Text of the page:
Lord Christopher Walter Monckton, the Third Viscount Monckton of Brenchley, lends an air of nobility to the ignoble job of confusing the facts about climate change. A self-described former special adviser to Margaret Thatcher on matters ranging from hydrogeology to epidemiology, he has more recently devoted himself to climatology. During a whistle-stop tour of the former colonies this year, the grandiloquent Cambridge classics major addressed a Friends of America rally in West Virginia alongside Ted Nugent and Sean Hannity, visited Canada on a speaking engagement titled Apocalypse? No!, and warned a House Ways and Means subcommittee that regulating carbon dioxide—"a harmless and beneficial trace gas"—will create "fiscal incontinence."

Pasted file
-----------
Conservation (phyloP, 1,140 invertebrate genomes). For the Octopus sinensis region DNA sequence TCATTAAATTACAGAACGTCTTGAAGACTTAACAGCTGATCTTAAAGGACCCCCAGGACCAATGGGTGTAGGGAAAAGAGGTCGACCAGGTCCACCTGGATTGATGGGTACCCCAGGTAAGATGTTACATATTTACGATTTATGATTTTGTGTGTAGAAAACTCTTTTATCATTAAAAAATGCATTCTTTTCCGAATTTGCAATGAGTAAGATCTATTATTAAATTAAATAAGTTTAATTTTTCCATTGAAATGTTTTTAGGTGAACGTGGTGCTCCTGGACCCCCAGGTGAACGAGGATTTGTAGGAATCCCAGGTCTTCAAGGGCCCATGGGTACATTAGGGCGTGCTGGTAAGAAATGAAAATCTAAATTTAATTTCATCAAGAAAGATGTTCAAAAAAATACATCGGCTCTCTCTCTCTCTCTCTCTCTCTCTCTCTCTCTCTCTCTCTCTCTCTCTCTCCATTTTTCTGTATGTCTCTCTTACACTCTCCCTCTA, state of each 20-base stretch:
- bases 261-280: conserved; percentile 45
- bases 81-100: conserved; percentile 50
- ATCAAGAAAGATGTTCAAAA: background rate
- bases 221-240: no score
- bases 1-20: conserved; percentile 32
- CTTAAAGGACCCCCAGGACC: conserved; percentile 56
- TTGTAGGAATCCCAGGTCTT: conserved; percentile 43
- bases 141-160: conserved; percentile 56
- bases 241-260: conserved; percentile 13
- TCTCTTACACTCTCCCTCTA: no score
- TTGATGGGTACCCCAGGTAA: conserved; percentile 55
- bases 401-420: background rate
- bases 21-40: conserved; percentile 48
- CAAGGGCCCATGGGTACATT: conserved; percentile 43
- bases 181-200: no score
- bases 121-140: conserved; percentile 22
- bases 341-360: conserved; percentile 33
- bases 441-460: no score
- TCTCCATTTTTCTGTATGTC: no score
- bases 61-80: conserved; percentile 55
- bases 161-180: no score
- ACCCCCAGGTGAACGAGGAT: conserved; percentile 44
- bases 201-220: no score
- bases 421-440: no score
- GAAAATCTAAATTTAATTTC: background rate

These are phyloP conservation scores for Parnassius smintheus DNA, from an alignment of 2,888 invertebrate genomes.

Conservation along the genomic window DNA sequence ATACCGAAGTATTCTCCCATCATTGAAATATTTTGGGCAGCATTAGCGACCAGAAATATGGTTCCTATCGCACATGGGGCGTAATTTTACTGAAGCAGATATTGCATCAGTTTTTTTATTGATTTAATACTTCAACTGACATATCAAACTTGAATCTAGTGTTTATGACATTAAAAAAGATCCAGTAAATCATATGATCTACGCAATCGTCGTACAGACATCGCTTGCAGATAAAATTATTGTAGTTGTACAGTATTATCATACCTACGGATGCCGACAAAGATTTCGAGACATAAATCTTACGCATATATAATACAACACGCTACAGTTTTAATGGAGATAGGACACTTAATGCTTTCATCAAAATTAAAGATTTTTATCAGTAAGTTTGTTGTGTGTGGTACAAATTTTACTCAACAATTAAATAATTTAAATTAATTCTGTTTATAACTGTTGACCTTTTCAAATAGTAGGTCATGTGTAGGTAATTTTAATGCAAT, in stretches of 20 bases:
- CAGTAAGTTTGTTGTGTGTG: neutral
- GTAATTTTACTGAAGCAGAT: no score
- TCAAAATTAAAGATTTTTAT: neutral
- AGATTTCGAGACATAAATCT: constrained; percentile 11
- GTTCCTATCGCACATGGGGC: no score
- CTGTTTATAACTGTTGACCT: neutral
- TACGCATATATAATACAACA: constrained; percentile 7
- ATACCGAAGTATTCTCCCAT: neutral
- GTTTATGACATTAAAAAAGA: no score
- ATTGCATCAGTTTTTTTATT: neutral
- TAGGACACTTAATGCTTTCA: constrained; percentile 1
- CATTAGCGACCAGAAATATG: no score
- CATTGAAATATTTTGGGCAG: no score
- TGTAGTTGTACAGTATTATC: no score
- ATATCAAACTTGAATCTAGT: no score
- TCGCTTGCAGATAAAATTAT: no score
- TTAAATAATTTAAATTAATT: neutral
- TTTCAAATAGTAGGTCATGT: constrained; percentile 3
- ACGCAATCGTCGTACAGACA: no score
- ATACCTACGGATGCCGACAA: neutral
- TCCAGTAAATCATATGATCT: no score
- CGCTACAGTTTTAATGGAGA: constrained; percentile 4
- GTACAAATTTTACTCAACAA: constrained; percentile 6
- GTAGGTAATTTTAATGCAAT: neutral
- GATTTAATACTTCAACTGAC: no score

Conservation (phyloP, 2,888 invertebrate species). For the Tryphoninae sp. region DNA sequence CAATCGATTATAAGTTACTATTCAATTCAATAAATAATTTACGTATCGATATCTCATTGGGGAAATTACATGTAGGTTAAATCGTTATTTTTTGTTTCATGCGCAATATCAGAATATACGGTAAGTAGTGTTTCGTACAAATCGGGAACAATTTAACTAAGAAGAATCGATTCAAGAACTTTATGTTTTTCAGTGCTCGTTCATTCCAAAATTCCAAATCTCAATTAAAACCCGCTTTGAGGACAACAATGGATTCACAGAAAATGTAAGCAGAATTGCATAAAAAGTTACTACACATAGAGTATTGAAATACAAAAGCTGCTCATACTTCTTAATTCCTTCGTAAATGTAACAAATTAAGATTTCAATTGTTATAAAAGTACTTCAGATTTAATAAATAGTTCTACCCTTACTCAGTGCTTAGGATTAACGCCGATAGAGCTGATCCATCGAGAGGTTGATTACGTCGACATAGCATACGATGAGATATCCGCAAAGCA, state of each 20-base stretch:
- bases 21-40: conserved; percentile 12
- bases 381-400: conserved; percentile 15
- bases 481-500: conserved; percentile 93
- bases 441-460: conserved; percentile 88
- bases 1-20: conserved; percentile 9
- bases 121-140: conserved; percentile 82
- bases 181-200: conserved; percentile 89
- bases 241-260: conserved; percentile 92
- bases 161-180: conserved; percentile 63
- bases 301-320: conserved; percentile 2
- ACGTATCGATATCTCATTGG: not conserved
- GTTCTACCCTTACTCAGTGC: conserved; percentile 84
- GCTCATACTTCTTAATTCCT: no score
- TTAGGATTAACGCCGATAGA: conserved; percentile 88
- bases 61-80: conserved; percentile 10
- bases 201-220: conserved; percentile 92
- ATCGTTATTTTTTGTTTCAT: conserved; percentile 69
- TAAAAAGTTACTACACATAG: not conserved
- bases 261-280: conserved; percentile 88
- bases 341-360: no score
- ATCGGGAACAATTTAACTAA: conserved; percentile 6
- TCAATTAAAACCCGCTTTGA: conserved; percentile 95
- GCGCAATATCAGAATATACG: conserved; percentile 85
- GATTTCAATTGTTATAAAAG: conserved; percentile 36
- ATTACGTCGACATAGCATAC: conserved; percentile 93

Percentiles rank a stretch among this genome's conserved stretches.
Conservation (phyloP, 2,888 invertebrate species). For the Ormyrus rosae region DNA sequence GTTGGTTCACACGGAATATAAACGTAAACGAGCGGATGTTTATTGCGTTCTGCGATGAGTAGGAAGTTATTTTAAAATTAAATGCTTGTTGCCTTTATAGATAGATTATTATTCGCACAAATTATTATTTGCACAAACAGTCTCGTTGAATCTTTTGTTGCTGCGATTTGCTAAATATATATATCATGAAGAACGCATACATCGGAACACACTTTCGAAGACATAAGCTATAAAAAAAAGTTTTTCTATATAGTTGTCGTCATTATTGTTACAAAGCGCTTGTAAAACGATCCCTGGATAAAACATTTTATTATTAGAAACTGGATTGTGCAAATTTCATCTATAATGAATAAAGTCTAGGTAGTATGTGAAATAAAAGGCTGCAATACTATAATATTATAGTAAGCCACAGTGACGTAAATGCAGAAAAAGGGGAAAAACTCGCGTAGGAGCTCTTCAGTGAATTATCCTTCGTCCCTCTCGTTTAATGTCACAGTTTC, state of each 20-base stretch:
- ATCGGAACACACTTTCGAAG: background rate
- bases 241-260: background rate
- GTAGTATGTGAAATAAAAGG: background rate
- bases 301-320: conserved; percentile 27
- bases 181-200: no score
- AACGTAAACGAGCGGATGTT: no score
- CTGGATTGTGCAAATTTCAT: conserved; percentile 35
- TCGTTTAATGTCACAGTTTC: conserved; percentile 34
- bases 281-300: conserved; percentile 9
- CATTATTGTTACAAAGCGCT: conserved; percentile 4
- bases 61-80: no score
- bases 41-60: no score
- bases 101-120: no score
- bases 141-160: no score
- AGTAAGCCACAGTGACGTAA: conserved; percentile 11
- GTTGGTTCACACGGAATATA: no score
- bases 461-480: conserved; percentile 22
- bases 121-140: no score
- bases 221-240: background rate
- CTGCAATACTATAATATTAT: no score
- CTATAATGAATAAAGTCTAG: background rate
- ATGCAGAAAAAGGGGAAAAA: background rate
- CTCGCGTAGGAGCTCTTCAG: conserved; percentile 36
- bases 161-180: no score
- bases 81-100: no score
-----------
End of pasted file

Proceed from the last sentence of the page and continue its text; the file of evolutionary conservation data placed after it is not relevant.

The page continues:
In 2006, Monckton, who declined to comment for this story, burst onto the climate denial scene with a story in the Sunday Telegraph claiming that "politicians, scientists and bureaucrats contrived a threat of Biblical floods, droughts, plagues, and extinctions worthier of St. John the Divine than of science." It received so many hits that the paper's website crashed. Since then, the tweedy personage has been embraced by cranks on both sides of the Atlantic. The Heartland Institute sent him to crash the 2007 UN climate talks in Bali and featured him at its renegade climate change conference in June. He is chief policy adviser to the Virginia-based Science and Public Policy Institute, a warren of climate skeptics whose most notable victory was identifying a mislabeled illustration in The Down to Earth Guide to Global Warming, a children's book.